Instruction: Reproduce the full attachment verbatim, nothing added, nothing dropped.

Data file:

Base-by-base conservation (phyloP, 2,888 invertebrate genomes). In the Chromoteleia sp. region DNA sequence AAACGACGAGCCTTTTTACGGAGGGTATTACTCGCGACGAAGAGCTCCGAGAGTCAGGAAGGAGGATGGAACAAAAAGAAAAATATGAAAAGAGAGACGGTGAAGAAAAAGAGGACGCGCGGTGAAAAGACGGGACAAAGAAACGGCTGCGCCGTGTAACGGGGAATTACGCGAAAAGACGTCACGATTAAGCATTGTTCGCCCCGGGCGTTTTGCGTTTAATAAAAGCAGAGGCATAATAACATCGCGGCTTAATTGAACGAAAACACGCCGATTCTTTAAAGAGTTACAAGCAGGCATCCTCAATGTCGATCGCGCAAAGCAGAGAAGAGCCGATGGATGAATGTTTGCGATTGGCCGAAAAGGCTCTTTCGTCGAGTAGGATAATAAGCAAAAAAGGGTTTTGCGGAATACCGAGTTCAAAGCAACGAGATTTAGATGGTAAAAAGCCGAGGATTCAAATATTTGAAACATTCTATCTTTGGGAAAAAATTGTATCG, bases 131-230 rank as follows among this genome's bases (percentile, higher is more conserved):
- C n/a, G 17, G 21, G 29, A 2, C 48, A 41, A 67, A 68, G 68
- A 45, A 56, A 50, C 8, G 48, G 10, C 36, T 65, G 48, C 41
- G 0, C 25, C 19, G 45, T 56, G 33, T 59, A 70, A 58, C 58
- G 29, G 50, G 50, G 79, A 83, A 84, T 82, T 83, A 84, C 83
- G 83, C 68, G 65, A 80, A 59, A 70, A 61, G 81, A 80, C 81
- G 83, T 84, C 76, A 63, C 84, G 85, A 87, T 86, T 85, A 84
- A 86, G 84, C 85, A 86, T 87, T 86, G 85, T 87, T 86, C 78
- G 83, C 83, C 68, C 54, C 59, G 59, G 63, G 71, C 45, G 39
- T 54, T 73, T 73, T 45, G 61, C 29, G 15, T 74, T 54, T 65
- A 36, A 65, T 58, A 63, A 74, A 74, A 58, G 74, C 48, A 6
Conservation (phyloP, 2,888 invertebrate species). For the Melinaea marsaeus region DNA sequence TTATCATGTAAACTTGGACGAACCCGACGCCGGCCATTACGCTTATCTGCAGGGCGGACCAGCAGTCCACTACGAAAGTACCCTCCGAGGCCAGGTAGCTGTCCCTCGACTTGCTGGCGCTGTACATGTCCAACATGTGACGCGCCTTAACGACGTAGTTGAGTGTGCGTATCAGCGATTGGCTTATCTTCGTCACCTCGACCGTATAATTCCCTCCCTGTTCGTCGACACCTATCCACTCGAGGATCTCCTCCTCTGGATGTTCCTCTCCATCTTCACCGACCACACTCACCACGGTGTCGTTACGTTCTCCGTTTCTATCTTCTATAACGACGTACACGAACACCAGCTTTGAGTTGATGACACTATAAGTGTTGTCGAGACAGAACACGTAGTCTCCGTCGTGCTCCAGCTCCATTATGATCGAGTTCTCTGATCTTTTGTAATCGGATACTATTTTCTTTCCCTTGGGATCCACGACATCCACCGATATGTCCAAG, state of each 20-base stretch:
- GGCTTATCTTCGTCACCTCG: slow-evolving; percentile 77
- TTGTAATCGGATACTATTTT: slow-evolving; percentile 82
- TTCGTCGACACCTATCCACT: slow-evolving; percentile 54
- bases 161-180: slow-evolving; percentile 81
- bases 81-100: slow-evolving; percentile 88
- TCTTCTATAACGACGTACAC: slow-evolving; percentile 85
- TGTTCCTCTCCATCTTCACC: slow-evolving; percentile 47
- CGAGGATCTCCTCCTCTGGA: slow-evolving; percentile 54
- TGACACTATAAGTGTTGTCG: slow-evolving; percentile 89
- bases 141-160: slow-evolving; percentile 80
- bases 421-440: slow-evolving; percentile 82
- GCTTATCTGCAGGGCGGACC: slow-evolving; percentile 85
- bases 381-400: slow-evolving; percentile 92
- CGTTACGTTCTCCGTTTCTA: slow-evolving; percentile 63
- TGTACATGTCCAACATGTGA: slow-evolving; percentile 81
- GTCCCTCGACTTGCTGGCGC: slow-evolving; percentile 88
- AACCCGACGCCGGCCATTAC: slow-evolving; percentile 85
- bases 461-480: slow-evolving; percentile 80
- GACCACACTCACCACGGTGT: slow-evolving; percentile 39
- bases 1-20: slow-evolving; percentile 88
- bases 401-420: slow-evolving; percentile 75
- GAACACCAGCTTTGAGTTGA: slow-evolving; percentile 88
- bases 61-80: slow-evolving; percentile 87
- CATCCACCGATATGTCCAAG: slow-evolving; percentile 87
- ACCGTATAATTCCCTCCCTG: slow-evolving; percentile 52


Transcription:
Base-by-base conservation (phyloP, 2,888 invertebrate genomes). In the Chromoteleia sp. region DNA sequence AAACGACGAGCCTTTTTACGGAGGGTATTACTCGCGACGAAGAGCTCCGAGAGTCAGGAAGGAGGATGGAACAAAAAGAAAAATATGAAAAGAGAGACGGTGAAGAAAAAGAGGACGCGCGGTGAAAAGACGGGACAAAGAAACGGCTGCGCCGTGTAACGGGGAATTACGCGAAAAGACGTCACGATTAAGCATTGTTCGCCCCGGGCGTTTTGCGTTTAATAAAAGCAGAGGCATAATAACATCGCGGCTTAATTGAACGAAAACACGCCGATTCTTTAAAGAGTTACAAGCAGGCATCCTCAATGTCGATCGCGCAAAGCAGAGAAGAGCCGATGGATGAATGTTTGCGATTGGCCGAAAAGGCTCTTTCGTCGAGTAGGATAATAAGCAAAAAAGGGTTTTGCGGAATACCGAGTTCAAAGCAACGAGATTTAGATGGTAAAAAGCCGAGGATTCAAATATTTGAAACATTCTATCTTTGGGAAAAAATTGTATCG, bases 131-230 rank as follows among this genome's bases (percentile, higher is more conserved):
- C n/a, G 17, G 21, G 29, A 2, C 48, A 41, A 67, A 68, G 68
- A 45, A 56, A 50, C 8, G 48, G 10, C 36, T 65, G 48, C 41
- G 0, C 25, C 19, G 45, T 56, G 33, T 59, A 70, A 58, C 58
- G 29, G 50, G 50, G 79, A 83, A 84, T 82, T 83, A 84, C 83
- G 83, C 68, G 65, A 80, A 59, A 70, A 61, G 81, A 80, C 81
- G 83, T 84, C 76, A 63, C 84, G 85, A 87, T 86, T 85, A 84
- A 86, G 84, C 85, A 86, T 87, T 86, G 85, T 87, T 86, C 78
- G 83, C 83, C 68, C 54, C 59, G 59, G 63, G 71, C 45, G 39
- T 54, T 73, T 73, T 45, G 61, C 29, G 15, T 74, T 54, T 65
- A 36, A 65, T 58, A 63, A 74, A 74, A 58, G 74, C 48, A 6
Conservation (phyloP, 2,888 invertebrate species). For the Melinaea marsaeus region DNA sequence TTATCATGTAAACTTGGACGAACCCGACGCCGGCCATTACGCTTATCTGCAGGGCGGACCAGCAGTCCACTACGAAAGTACCCTCCGAGGCCAGGTAGCTGTCCCTCGACTTGCTGGCGCTGTACATGTCCAACATGTGACGCGCCTTAACGACGTAGTTGAGTGTGCGTATCAGCGATTGGCTTATCTTCGTCACCTCGACCGTATAATTCCCTCCCTGTTCGTCGACACCTATCCACTCGAGGATCTCCTCCTCTGGATGTTCCTCTCCATCTTCACCGACCACACTCACCACGGTGTCGTTACGTTCTCCGTTTCTATCTTCTATAACGACGTACACGAACACCAGCTTTGAGTTGATGACACTATAAGTGTTGTCGAGACAGAACACGTAGTCTCCGTCGTGCTCCAGCTCCATTATGATCGAGTTCTCTGATCTTTTGTAATCGGATACTATTTTCTTTCCCTTGGGATCCACGACATCCACCGATATGTCCAAG, state of each 20-base stretch:
- GGCTTATCTTCGTCACCTCG: slow-evolving; percentile 77
- TTGTAATCGGATACTATTTT: slow-evolving; percentile 82
- TTCGTCGACACCTATCCACT: slow-evolving; percentile 54
- bases 161-180: slow-evolving; percentile 81
- bases 81-100: slow-evolving; percentile 88
- TCTTCTATAACGACGTACAC: slow-evolving; percentile 85
- TGTTCCTCTCCATCTTCACC: slow-evolving; percentile 47
- CGAGGATCTCCTCCTCTGGA: slow-evolving; percentile 54
- TGACACTATAAGTGTTGTCG: slow-evolving; percentile 89
- bases 141-160: slow-evolving; percentile 80
- bases 421-440: slow-evolving; percentile 82
- GCTTATCTGCAGGGCGGACC: slow-evolving; percentile 85
- bases 381-400: slow-evolving; percentile 92
- CGTTACGTTCTCCGTTTCTA: slow-evolving; percentile 63
- TGTACATGTCCAACATGTGA: slow-evolving; percentile 81
- GTCCCTCGACTTGCTGGCGC: slow-evolving; percentile 88
- AACCCGACGCCGGCCATTAC: slow-evolving; percentile 85
- bases 461-480: slow-evolving; percentile 80
- GACCACACTCACCACGGTGT: slow-evolving; percentile 39
- bases 1-20: slow-evolving; percentile 88
- bases 401-420: slow-evolving; percentile 75
- GAACACCAGCTTTGAGTTGA: slow-evolving; percentile 88
- bases 61-80: slow-evolving; percentile 87
- CATCCACCGATATGTCCAAG: slow-evolving; percentile 87
- ACCGTATAATTCCCTCCCTG: slow-evolving; percentile 52